It was always the sound of the place that hit her first, the absence of music on the radio and the low murmur of distant female voices.
She wasn’t in the car anymore.
She was in the Sitting Room.
She had failed again.
All Diana had wanted that night was to go home, to admit her mistake and be scolded, to be warm and dry and safe. Her mother had always warned her not to hitchhike, but at the time it had seemed preferable to shivering endlessly in the cold and the wet. She had been excited when she saw the headlights approaching, sure that soon she would be home.
The car didn’t stop until it hit a tree.
She rememebered her death, remembered lying in her own blood by the side of the road and wishing for her mother. It had taken her time to die out there, alone in the dark and the cold.
She had come back to herself in the Sitting Room, as the others like her called it.
The place was full of girls like her, doomed to haunt the place of their death until they somehow earned their way out of the Sitting Room. Diana got one night a year to try and free herself, but the rest of the time she was here. It wasn’t necessarily a bad place to be stuck – it was definitely better than being condemned to haunt the woods like some spectral Snow White – but the knowledge that there was more ate at her. Diana believed in Heaven, and refused to believe that this was it.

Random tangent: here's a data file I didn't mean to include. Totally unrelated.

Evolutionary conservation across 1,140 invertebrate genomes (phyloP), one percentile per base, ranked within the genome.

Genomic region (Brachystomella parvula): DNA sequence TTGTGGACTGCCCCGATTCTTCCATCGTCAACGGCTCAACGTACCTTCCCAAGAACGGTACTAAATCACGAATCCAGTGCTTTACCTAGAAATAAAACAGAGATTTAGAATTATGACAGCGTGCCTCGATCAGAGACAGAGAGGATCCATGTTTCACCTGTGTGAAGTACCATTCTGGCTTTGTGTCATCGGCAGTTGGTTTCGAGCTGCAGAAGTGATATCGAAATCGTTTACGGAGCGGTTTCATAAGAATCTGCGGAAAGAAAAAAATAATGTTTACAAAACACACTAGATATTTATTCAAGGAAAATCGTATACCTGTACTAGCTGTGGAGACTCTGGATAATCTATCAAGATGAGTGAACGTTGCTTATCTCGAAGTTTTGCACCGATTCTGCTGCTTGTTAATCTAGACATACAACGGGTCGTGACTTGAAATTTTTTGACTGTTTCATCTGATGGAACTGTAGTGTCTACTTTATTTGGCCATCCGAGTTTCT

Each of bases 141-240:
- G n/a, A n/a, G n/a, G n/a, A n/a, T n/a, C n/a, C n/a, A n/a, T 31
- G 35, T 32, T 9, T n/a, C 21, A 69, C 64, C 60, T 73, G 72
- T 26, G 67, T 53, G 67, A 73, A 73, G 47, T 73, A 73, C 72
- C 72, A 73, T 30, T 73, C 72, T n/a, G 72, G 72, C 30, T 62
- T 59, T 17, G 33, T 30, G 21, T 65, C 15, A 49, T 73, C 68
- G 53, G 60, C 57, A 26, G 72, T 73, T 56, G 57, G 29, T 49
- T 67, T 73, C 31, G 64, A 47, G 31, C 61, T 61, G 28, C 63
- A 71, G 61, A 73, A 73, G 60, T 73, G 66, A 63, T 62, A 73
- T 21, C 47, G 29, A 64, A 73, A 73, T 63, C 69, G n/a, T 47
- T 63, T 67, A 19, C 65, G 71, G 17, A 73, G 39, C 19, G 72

The dancing phantom girls – like her friend from Chicago, Mary – probably had the best situation. They at least got to have fun before they had to come back, could dance and flirt and be young women again, even if it was only temporary. They also didn’t seem to be tied to the date of their death like she was.
Her only outing involved shivering in the cold, trying to get home to see her mother, one last time
Diana watched Mary put on her white party dress, and wondered how she could possibly change her fate.
She had another whole year in the Sitting Room to figure it out.